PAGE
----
Dust plays a crucial role in the life and health of our planet. In our modern world, dust-borne nutrients traveling in great dust storms from the Saharan Desert fertilize the soil in the Amazon Rainforest and feed photosynthetic organisms like algae in the Atlantic Ocean. In turn, it is those organisms that breathe in carbon dioxide and expel oxygen.
Mehrdad Sardar Abadi, a researcher in the Mewbourne College of Earth and Energy School of Geosciences and School director Lynn Soreghan, led a study with researchers from Florida State University, the Massachusetts Institute of Technology, Hampton University and the College of Charleston, to understand the role of dust on the Earth's atmosphere in deep time - 300 million years ago.
To do this research, the team needed to find ancient atmospheric dust, which led them to the remnants of a shallow marine ecosystem in modern-day Iran.
Similar to areas of our modern world like the Bahamas, these shallow marine ecosystems cannot survive unless they are in pristine water away from river runoff, Sardar Abadi explained. By targeting the systems, Sardar Abadi and Soreghan knew that silicate particles they found would have been deposited through the air and not from a river.
Sardar Abadi and Soreghan identified and sampled dust trapped in carbonate rocks from two intervals of limestone now preserved in outcroppings in the mountains of northern and central Iran.
Rocks were then subjected to a series of chemical treatments to extract the ancient dust. What was left were silicate minerals like clay and quartz that entered the environment as air-borne particles - 300-million-year-old dust.
Ancient dust in hand, Sardar Abadi could determine how much dust was in the Late Paleozoic atmosphere. Their results suggested that Earth's atmosphere was much dustier during this ancient time. Working with collaborators at Florida State University, he performed geochemical tests to analyze the iron in the samples. Those tests revealed that the ancient dust also contained remarkable proportions of highly reactive iron -- a particularly rich source of this key micronutrient.
While iron is not the only micronutrient potentially carried in dust, it is estimated that this ancient dust contained twice the bioavailable iron as the modern dust that fertilizes the Amazon Rainforest.
This potent dust fertilization led to a massive surge in marine photosynthesizers. Fueled by iron-rich dust, algae and cyanobacteria took in carbon dioxide and expelled oxygen. Researchers speculate that this action, operating over millions of years, changed the planet's atmosphere.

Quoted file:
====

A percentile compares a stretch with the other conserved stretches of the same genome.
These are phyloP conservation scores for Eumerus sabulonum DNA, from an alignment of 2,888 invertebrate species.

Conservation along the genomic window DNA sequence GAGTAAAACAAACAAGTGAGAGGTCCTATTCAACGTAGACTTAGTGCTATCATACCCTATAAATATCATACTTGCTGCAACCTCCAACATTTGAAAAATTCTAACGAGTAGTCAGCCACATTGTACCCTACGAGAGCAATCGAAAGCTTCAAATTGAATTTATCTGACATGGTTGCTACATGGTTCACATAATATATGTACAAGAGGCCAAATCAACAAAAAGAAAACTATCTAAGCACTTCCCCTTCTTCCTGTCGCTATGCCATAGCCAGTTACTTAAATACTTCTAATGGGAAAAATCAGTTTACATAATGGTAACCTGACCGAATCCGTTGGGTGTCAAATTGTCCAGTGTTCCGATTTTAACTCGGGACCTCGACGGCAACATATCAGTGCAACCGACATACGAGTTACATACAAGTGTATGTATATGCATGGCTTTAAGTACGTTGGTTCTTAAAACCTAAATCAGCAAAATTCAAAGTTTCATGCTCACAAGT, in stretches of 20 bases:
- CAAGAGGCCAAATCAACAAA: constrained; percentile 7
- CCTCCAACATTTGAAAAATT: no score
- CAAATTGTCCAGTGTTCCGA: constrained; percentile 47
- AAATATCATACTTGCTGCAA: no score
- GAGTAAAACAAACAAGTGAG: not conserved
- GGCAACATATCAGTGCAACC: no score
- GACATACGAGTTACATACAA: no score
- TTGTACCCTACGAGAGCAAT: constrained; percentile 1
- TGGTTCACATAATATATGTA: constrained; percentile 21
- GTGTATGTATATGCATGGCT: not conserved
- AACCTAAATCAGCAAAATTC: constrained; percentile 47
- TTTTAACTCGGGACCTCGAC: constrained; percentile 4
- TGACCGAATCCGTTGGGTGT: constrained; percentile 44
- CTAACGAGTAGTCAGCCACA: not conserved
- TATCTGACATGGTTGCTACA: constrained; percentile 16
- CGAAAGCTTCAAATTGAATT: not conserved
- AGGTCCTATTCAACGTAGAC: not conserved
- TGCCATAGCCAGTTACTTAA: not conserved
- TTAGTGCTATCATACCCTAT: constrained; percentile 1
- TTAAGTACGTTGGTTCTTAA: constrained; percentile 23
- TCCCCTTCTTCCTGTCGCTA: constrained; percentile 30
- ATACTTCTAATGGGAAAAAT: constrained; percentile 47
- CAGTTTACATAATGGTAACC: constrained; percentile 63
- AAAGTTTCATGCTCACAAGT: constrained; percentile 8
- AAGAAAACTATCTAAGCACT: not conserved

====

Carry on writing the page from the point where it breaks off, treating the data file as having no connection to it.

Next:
"Higher abundances in primary producers like plants and algae could lead to higher carbon capture, helping to explain declines in atmospheric carbon dioxide around 300 million years ago," said Sardar Abadi.
"If what we are seeing from our samples was happening on a global scale, it means that the dust fertilization effect brought down atmospheric carbon dioxide and was a fairly significant part of the carbon cycle during this time in the Earth's history," said Soreghan.
One carbon sequestration method scientists have proposed is adding bioavailable iron to isolated parts of the ocean that are so remote and far from dust-containing continents, they are essentially deserts. Scientists who have attempted this on a small scale have documented resultant phytoplankton blooms.
But, Soreghan warned, no one knows the unintended consequences of doing this on a large scale. This is why Sardar Abadi and the team of researchers delved into deep time for answers.
"The Earth's geologic record is like a laboratory book. It has run an infinite number of experiments. We can open Earth's lab book, reconstruct what happened in the past and see how the Earth responded to these sometimes very extreme states," said Soreghan.
The data and syntheses help constrain and refine computer climate models. The further back into deep time a modeler goes, the more unconstrained variables there are. By providing data, models can be more accurate.
"By delving back in time, we can uncover the most extreme states the Earth and atmosphere have experienced," said Soreghan. "That information can potentially help us solve problems today."
The team's research was recently published in the Geological Survey of America's journal, Geology. The article is available here. The research was funded by the National Science Foundation and the University of Oklahoma.
For additional information or to request to interview the Sardar Abadi and Soreghan, please contact Sarah Warren at (405) 325-8981 or firstname.lastname@example.org.